While the major failing of this exhibit is that the curators have built it around a false premise, it suffers also from a lack of focus apparent in the inclusion of many objects with little or no relationship to the city.
Much of the time, however, the exhibit is so detached from Jerusalem as to make me wonder whether the curators, experts in medieval art, had ever visited Jerusalem or studied these faith traditions. Without some explanation of the sort, it is hard to understand the statement on a wall devoted to The Dome of the Rock and the Al Aqsa Mosque, that “At the southwest corner of the great esplanade that overlooks Jerusalem stands the Dome of the Rock.” The southwest corner is, of course, the location of Al Aqsa; the Dome of the Rock is at the center of the enormous platform. This may be an easily corrected mistake; what comes next is more problematic, because it reveals the ease with which a well-intentioned effort to produce a politically acceptable exhibition can lead instead to the distortion of fact.
In large letters, the text on the wall explains that the Dome enshrines a natural stone outcropping “variously understood as the site of Abraham’s sacrifice, the location of the tabernacle in the Temple of Solomon, and the point of departure for the Prophet Muhammad’s Ascent to Paradise.”
“Abraham’s sacrifice” is an odd phrase, not in common use in English where the traditional phrase is “the binding of Isaac.” It appears to have been chosen to elide the distinctiveness of these faith traditions.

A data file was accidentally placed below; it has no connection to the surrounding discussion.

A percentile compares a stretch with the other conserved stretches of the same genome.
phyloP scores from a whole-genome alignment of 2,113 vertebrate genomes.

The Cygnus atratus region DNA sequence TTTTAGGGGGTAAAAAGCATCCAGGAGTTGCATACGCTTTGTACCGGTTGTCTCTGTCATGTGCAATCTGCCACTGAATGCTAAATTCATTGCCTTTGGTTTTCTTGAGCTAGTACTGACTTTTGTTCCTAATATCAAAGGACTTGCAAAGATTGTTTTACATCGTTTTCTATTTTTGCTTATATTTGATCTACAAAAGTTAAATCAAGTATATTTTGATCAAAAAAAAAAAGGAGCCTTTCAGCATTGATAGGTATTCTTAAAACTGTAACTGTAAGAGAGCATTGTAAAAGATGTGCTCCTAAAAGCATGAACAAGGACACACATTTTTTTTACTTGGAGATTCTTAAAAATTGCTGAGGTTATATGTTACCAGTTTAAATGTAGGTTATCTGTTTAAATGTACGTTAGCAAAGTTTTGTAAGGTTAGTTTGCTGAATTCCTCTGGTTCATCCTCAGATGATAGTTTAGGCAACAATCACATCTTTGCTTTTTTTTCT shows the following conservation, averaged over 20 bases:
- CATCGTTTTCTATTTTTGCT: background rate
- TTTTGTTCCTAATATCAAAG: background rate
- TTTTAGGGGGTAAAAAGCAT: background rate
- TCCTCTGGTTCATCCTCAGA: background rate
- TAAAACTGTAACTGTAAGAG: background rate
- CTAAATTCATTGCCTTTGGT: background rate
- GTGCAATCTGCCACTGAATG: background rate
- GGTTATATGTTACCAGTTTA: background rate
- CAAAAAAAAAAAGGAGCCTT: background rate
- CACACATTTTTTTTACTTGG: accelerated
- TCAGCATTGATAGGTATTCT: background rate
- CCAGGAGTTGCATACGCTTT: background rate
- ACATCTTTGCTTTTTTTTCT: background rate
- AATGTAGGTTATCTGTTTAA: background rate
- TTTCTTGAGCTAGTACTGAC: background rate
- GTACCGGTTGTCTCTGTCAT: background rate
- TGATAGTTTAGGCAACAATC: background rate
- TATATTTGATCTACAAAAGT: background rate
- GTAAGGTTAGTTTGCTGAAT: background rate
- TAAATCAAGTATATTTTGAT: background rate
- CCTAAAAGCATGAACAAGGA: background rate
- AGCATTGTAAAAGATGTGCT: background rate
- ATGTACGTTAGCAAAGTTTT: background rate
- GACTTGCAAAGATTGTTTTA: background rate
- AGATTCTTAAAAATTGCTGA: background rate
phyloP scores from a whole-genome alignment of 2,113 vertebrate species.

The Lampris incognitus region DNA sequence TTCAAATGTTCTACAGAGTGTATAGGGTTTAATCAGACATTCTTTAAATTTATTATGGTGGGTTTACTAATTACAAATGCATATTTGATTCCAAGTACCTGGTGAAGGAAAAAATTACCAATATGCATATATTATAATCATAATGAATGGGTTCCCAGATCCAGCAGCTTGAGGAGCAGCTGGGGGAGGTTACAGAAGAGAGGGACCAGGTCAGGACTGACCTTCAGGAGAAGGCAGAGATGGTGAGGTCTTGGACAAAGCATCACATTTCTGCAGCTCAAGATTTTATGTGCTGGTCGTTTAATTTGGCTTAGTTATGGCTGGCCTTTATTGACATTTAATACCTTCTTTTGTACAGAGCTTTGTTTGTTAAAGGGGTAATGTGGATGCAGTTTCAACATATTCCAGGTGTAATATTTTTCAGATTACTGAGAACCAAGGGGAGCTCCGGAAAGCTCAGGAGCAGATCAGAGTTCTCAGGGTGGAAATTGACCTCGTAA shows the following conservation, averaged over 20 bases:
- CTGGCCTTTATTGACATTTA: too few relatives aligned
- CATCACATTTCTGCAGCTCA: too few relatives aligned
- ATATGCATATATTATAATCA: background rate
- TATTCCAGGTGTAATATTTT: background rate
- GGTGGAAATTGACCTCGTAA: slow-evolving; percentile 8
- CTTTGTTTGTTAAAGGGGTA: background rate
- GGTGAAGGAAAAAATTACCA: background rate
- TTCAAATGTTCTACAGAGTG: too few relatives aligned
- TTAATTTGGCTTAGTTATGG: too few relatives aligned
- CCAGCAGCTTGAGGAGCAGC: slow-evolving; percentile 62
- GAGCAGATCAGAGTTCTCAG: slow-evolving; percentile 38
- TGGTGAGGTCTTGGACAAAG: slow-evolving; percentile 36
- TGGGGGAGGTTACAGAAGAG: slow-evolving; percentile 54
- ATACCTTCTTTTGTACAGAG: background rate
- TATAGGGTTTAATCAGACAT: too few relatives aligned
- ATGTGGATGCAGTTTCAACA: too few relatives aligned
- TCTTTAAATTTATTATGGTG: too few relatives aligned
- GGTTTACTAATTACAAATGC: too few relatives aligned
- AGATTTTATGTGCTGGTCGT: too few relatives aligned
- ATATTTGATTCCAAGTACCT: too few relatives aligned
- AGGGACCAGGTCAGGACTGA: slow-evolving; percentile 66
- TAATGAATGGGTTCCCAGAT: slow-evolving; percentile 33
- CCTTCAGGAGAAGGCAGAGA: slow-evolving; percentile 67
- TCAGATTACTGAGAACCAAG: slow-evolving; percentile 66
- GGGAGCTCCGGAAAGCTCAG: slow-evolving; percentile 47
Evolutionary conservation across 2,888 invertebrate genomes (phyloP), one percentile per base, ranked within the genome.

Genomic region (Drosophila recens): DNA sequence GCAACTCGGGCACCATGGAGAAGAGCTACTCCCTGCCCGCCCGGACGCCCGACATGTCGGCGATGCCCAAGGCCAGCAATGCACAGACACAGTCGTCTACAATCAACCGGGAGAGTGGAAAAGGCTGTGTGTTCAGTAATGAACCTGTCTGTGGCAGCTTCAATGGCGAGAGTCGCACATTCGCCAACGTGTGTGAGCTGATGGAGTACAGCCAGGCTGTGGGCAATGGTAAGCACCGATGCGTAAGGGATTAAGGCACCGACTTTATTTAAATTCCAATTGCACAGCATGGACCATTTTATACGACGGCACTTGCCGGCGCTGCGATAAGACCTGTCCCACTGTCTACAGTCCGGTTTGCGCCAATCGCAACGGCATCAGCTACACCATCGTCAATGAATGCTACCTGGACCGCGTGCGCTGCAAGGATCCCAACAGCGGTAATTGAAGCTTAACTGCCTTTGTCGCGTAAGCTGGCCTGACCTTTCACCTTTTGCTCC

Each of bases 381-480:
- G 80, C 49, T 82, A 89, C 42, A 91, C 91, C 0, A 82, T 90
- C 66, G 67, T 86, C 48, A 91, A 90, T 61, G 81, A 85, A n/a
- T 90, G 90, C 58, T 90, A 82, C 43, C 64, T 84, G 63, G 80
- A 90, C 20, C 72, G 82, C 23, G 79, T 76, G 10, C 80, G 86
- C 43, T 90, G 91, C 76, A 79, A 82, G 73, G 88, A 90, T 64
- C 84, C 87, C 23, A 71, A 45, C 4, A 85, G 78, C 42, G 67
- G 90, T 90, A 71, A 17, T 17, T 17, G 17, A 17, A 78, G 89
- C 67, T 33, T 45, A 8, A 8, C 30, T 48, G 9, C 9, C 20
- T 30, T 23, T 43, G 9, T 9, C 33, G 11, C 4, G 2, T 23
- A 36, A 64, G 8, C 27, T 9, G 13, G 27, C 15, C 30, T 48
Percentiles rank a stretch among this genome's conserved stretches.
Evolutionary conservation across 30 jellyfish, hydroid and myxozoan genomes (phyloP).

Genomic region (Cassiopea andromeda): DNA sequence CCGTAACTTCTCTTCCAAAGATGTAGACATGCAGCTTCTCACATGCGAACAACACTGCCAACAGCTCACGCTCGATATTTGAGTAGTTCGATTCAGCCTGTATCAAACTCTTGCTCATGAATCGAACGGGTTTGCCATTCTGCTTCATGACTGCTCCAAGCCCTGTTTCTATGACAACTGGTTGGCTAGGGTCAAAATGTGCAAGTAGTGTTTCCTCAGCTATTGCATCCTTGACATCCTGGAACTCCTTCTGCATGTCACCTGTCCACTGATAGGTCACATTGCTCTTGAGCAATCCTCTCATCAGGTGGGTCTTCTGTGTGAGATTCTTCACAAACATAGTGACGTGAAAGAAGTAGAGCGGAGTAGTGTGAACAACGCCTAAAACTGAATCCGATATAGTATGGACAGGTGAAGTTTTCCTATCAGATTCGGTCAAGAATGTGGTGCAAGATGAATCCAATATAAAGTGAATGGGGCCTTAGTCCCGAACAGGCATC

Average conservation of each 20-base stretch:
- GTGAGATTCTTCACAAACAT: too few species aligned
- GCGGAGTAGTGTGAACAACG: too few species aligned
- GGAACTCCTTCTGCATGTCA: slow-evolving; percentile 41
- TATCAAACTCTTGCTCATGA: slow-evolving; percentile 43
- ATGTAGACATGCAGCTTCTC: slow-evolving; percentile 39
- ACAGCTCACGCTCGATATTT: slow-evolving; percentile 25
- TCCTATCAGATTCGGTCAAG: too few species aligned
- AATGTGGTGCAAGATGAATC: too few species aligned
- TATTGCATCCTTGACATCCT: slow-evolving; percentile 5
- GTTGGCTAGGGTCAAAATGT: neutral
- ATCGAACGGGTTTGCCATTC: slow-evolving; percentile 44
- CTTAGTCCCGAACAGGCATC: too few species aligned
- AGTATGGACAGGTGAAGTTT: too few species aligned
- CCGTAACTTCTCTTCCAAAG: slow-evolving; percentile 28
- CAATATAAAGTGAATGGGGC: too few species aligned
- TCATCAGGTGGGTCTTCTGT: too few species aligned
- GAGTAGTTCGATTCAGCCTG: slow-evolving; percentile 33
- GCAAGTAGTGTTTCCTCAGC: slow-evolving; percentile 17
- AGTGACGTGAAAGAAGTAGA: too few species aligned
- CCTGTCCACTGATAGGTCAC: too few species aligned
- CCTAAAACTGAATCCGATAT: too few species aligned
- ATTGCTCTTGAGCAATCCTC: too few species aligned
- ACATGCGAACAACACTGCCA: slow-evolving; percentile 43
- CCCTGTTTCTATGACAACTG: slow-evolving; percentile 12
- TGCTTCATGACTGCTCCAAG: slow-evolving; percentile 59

In the Jewish and Christian Bibles, Abraham was prepared to sacrifice Isaac, and Jews and Christians traditionally identify the location as the stone at the center of the Temple Mount in Jerusalem. Islam has a similar story, but the name of the son is not given in the Quran; in Muslim tradition Abraham is usually said to have been about to sacrifice Ishmael, and the location was the black stone in Mecca known as the kaaba.
The exhibit’s litany of “Abraham’s sacrifice, the location of the tabernacle in the Temple of Solomon, and the point of departure for the Prophet Muhammad’s Ascent to Paradise” is problematic in an additional way, because one of these things is not like the others, one of these things just doesn’t belong.
Muhammad’s ascension to Heaven and Abraham’s near sacrifice of his beloved son are legendary accounts. The location of the ancient Temple, by contrast, is an archaeological and historical fact. The curator responsible for the text may have attempted to stay just inside the bounds of accuracy by referencing the “Temple of Solomon.” The construction of a temple on this spot by a king named Solomon—as opposed to the later Temple built on the site by the exiles returning from Babylon—cannot be proven, which gives the text the uncomfortable appearance of what Stephen Colbert calls “truthiness”—a very different thing from truth.